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Comparison of continuous sedatives in the burn ICU on delirium and coma.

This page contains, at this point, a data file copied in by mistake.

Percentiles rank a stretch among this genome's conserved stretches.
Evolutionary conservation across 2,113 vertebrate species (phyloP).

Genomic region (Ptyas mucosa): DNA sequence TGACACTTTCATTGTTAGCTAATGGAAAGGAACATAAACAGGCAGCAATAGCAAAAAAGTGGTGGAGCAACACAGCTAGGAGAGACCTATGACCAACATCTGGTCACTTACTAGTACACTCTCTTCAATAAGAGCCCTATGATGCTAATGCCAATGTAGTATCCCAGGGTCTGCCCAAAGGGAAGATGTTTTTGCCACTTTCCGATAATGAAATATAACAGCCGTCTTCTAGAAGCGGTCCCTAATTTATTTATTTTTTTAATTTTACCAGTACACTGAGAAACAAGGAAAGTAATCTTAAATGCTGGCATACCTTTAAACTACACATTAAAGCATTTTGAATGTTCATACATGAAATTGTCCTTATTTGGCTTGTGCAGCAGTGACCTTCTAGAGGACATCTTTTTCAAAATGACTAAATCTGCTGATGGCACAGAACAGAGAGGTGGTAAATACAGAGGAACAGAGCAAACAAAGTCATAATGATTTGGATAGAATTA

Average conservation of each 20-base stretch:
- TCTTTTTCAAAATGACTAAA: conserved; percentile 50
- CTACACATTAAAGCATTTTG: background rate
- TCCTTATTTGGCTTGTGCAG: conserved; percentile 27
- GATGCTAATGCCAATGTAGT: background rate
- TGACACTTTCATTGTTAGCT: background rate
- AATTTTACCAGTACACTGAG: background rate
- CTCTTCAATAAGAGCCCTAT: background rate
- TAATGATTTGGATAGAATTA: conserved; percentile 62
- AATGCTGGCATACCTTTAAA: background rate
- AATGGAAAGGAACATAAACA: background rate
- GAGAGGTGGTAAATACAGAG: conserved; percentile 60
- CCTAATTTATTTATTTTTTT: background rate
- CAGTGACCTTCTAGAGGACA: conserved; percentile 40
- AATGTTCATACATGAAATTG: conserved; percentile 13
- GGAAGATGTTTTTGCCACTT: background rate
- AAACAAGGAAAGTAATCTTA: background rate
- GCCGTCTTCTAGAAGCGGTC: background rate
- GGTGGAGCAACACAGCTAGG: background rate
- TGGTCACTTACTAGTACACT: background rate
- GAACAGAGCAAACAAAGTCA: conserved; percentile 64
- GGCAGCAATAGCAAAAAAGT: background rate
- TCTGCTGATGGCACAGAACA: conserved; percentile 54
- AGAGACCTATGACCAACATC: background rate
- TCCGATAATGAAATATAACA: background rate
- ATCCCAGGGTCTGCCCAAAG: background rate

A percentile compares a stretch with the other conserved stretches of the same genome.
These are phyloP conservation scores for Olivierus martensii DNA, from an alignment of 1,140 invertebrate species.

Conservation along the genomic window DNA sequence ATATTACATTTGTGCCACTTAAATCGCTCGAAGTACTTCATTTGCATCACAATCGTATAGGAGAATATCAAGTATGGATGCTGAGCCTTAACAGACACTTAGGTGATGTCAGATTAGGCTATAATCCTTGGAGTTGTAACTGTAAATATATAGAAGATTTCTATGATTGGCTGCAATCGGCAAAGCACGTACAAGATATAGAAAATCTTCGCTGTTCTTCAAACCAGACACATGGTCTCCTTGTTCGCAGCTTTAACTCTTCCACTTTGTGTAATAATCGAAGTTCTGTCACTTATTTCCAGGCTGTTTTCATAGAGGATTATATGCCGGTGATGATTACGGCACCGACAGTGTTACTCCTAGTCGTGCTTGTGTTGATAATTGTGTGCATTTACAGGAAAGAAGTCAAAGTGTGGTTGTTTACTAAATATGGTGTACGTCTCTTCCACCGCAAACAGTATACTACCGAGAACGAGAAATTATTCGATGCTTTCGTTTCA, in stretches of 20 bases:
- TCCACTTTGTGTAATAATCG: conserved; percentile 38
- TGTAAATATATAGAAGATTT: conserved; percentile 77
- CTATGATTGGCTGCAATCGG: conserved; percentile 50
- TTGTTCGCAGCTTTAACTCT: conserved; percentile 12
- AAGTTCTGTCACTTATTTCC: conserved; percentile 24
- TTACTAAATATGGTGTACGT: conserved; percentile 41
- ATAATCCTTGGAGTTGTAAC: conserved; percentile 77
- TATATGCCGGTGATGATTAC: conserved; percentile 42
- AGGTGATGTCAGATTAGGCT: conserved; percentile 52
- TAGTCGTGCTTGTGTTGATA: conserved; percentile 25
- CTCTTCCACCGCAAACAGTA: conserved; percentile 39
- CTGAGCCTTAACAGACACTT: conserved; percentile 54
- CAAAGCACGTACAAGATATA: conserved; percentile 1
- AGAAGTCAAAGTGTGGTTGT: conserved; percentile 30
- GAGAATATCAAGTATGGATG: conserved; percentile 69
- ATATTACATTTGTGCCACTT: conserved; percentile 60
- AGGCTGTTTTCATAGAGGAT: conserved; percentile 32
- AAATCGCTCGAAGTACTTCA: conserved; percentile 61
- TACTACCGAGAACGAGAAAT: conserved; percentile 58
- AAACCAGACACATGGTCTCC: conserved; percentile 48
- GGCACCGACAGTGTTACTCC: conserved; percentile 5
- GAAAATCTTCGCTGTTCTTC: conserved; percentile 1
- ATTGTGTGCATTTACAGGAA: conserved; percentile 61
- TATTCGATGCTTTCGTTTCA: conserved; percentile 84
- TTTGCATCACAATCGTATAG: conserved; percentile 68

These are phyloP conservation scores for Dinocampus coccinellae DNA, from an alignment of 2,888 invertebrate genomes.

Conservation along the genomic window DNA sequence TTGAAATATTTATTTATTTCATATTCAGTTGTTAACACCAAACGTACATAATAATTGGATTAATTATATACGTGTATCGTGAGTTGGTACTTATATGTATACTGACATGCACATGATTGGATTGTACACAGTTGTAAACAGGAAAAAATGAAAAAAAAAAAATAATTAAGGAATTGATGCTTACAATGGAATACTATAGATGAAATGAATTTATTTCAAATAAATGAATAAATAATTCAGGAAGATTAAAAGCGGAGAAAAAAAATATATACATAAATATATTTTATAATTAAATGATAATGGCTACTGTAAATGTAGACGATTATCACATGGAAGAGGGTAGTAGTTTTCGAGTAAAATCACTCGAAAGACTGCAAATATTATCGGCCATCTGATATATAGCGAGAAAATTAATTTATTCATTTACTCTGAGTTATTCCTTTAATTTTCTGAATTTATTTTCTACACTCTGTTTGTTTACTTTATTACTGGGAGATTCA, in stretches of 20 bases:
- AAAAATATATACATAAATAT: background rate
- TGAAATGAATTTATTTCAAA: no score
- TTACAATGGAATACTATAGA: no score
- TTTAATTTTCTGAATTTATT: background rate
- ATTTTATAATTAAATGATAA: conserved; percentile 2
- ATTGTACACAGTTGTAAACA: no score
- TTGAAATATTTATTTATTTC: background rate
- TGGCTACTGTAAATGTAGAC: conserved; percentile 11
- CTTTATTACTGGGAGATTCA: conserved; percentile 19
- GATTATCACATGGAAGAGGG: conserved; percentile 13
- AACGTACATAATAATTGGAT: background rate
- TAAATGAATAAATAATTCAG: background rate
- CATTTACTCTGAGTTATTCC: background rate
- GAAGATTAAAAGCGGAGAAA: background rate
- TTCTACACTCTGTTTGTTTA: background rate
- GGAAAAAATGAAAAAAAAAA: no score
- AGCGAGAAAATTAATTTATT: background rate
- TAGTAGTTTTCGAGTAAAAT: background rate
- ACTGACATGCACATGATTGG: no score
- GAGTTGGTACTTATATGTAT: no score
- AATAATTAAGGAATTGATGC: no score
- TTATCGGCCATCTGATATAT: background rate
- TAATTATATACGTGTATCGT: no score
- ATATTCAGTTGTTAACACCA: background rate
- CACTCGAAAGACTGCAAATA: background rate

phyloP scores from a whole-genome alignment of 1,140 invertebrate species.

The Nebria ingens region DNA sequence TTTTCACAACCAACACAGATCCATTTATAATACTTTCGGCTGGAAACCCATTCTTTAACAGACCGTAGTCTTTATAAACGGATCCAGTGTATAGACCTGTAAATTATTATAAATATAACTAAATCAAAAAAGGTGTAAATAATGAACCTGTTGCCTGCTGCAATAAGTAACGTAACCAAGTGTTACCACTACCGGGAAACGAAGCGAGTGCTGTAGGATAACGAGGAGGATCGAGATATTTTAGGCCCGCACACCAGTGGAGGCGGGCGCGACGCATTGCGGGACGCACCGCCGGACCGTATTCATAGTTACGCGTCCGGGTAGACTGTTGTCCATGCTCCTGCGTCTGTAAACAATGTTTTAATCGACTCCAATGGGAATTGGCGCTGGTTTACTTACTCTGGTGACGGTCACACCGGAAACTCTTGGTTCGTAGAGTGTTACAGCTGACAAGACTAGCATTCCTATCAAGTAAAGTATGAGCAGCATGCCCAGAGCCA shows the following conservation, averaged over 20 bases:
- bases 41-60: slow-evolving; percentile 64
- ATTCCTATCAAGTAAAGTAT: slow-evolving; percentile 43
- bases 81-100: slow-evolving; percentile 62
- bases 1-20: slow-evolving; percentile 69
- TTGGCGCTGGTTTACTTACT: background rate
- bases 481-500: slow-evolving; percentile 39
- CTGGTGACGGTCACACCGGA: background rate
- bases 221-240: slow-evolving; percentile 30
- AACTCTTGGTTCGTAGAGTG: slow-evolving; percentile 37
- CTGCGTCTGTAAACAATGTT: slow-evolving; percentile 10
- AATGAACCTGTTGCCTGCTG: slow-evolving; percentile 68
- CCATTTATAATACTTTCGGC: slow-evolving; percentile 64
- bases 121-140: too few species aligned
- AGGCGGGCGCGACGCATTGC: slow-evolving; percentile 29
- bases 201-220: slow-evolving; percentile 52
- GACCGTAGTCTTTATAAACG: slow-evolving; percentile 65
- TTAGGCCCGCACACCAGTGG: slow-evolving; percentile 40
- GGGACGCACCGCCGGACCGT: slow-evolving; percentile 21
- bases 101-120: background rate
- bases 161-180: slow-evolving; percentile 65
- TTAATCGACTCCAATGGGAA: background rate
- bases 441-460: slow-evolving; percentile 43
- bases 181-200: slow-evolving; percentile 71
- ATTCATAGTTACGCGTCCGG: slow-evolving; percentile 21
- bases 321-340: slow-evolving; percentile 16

Lighter sedation targets over the past decade have resulted in improved outcomes for critically ill populations. Although guidelines exist for the general ICU population, these recommendations often exclude the burn population. The purpose of this study is to assess the impact of the initial continuous sedative on coma and delirium free days in critically ill burn patients. This retrospective cohort study evaluated adult patients admitted to a burn intensive care unit at an academic medical center between January 2010 and September 2019. Patients were enrolled into three groups based on depth of initial continuous sedation received (deep, light, or analgosedation). Intubated patients were randomly assessed for inclusion from the National V6 Burn Registry. Patients were included if they received a continuous sedative infusion for at least 48 hours. A total of 107 patients were included in the study with 36, 41, and 30 patients receiving deep, light, and analgosedation, respectively. The primary outcome of coma and delirium free days was significantly different between sedation types with the most days free in analgosedation and fewest in deep sedation (8 versus 3 days; p = 0.024). The composite primary outcome was divided into secondary outcomes of coma free days and delirium free days, with coma free days being different (p=0.0008). Other secondary outcomes of length of stay in the intensive care unit and hospital, time on mechanical ventilation, and survival to discharge were not statistically significant, however, a trend towards higher mortality in deep sedation was noted.

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